First Report of Septoria Fruit and Leaf Spot, Caused by Septoria cucurbitacearum, on Cucurbita moschata in Illinois. D. M. Eastburn, Department of Plant Pathology, University of Illinois at Urbana-Champaign. Plant Dis. 75:1286. Accepted for publication 29 July 1991. Copyright 1991 The American Phytopathological Society. DOI: 10.1094/PD-75-1286E.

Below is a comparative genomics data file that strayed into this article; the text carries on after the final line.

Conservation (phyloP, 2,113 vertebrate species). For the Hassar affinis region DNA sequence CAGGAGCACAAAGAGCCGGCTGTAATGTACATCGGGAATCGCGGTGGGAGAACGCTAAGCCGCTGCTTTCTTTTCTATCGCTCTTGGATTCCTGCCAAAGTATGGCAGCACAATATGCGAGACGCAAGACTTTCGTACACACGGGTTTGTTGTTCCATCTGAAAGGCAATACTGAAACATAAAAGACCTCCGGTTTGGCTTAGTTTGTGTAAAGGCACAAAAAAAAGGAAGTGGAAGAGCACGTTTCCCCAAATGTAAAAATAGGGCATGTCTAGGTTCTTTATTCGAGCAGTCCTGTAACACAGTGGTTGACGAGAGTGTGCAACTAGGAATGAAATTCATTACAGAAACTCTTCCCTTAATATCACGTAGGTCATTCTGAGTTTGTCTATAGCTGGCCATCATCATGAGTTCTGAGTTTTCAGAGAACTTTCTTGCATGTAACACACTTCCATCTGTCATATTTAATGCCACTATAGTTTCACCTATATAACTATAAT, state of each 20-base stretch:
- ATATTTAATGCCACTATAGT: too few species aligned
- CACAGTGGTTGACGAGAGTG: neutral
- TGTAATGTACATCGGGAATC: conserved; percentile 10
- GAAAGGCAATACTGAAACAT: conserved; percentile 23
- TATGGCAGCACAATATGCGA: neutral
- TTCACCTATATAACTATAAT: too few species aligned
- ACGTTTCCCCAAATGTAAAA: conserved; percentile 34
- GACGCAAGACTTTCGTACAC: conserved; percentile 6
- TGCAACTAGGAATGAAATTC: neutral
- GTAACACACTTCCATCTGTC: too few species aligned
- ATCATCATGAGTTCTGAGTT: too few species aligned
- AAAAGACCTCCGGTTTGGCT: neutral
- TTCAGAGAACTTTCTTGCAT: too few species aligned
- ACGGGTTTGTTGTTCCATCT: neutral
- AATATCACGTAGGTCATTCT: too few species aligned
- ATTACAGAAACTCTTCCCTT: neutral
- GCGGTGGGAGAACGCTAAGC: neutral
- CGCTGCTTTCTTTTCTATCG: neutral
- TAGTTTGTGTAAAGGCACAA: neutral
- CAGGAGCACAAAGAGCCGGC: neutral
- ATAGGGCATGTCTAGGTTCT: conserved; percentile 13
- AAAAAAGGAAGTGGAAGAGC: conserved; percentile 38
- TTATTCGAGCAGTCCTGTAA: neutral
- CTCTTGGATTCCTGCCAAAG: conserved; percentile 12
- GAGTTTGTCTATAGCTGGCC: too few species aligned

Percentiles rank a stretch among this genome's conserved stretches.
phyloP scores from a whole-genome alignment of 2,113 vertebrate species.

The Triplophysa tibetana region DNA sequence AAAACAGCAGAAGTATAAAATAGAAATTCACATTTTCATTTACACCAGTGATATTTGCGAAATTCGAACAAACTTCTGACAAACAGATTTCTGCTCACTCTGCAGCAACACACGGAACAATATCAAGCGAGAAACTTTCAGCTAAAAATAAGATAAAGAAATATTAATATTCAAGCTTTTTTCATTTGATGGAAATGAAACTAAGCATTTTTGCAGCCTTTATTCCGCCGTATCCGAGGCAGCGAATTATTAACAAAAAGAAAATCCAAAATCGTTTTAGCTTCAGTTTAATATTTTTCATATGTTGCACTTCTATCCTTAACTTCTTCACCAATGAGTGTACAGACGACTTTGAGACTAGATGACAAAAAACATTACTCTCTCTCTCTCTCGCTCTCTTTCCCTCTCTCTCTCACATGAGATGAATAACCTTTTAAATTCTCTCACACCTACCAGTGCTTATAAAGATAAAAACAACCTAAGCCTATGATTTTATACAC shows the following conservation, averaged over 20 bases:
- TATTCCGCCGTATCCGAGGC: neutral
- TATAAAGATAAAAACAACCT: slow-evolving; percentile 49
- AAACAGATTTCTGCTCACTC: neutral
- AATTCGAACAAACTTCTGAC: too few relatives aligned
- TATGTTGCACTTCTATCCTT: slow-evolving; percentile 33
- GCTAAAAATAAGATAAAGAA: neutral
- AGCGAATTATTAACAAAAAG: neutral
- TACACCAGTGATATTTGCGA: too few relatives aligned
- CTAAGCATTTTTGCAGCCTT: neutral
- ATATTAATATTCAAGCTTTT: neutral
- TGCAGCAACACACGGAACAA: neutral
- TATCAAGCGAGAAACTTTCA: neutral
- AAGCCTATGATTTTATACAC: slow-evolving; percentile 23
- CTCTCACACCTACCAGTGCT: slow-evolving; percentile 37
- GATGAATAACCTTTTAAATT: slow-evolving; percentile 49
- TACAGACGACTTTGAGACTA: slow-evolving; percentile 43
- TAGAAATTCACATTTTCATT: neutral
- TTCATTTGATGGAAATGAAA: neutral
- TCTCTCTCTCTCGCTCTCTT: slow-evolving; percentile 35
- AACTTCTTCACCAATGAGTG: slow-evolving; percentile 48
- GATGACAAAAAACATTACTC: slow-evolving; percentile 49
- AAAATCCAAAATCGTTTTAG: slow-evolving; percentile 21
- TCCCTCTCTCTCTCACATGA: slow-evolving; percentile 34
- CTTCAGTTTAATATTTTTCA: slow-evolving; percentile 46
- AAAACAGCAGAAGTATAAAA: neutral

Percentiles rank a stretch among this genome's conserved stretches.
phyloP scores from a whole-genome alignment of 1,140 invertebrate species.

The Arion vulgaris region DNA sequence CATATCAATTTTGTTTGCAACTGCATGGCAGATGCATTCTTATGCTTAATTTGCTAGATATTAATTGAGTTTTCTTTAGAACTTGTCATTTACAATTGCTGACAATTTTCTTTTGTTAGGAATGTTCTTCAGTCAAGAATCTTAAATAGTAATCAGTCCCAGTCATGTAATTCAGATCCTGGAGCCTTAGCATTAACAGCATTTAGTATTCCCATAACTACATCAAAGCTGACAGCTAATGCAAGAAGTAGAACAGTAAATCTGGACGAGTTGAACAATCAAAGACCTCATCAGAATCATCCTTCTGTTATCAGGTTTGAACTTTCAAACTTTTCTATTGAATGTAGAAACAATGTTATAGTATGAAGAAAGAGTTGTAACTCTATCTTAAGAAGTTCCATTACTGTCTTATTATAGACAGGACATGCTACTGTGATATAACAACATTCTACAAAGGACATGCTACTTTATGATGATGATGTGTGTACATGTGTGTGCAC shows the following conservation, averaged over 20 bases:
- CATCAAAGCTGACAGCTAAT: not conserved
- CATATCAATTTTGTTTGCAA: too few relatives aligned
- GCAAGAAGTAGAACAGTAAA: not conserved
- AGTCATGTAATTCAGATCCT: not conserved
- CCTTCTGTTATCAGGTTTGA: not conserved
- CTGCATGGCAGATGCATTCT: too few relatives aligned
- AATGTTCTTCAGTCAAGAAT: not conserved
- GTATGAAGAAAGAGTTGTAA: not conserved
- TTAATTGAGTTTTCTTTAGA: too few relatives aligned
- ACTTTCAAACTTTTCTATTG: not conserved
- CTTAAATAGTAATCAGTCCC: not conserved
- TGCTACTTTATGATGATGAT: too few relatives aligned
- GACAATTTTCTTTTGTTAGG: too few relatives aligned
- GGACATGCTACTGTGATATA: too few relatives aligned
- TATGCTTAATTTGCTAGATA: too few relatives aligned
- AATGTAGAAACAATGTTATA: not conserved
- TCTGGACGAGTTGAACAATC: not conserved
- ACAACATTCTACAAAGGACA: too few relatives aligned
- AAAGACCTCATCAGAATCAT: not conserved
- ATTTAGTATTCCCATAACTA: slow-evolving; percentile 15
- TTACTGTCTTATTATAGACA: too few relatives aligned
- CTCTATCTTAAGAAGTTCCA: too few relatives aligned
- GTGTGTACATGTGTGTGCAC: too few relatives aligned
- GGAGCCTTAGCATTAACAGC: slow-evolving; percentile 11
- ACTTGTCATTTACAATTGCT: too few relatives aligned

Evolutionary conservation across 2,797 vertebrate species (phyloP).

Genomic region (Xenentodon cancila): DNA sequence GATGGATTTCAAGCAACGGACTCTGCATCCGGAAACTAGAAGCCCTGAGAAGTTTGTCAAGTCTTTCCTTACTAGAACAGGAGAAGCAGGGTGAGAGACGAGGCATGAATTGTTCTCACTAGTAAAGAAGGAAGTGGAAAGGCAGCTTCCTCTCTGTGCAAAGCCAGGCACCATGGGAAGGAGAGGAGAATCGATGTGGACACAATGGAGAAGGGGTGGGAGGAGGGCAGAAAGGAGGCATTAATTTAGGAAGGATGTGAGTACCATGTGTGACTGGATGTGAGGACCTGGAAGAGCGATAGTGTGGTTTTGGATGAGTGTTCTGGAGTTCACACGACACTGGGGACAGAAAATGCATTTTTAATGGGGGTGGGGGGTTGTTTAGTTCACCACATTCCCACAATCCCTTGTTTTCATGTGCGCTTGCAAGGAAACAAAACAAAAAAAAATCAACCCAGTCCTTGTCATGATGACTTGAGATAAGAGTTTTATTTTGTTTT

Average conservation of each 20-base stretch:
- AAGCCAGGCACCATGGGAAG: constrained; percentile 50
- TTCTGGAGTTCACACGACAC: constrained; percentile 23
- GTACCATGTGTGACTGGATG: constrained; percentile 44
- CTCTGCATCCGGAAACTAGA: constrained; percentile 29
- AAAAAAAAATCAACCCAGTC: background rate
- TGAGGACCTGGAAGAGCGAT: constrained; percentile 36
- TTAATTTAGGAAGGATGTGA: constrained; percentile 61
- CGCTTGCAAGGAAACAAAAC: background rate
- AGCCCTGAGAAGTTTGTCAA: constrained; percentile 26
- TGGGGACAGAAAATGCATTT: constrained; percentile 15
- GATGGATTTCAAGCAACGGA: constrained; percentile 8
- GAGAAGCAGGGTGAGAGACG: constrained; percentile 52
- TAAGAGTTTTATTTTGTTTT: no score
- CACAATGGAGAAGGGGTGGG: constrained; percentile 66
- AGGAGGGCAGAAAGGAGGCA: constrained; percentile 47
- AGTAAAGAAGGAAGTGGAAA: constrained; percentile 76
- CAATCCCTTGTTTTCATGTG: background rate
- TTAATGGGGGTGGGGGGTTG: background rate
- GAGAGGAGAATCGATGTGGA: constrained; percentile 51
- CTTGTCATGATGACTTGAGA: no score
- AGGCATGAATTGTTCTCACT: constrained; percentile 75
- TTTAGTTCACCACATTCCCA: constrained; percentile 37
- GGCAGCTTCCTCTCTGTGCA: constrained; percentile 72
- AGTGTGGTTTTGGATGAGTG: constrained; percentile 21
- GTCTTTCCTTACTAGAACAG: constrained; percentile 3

Septoria fruit and leaf spot was observed on processing pumpkin (Cucurbita moschata (Duchesne) Duchesne ex Poir.) in four commercial fields in central Illinois during the summer of 1990. Leaf spots were small (1-5 mm in diameter), circular to irregular, light tan to brown necrotic areas. Light to dark brown erumpent pycnidia developed in the necrotic tissue of older lesions. Small (1-2 mm in diameter), raised white spots, with dark brown pycnidia forming in the center, developed on the fruit. The size and morphology of pycnidia and conidia produced both on leaf lesions and in vitro on potato-dextrose agar were within the range reported for Septoria cucurbitacearum Sacco Pathogenicity was verified after spray-inoculation of 3-wk-old pumpkin plants (cv. Libby Select) with a suspension of 8 × 103 conidia per milliliter. The leaf lesions that developed on inoculated plants were similar to those observed in the field. Koch's postulates were completed by reisolating S. cucurbitacearum from inoculated plants. Plants were too young to set fruit, so inoculation did not reproduce fruit spots. This is the first report of Septoria fruit and leaf spot on Cucurbita spp. in Illinois and the first report on C. moschata in the United States.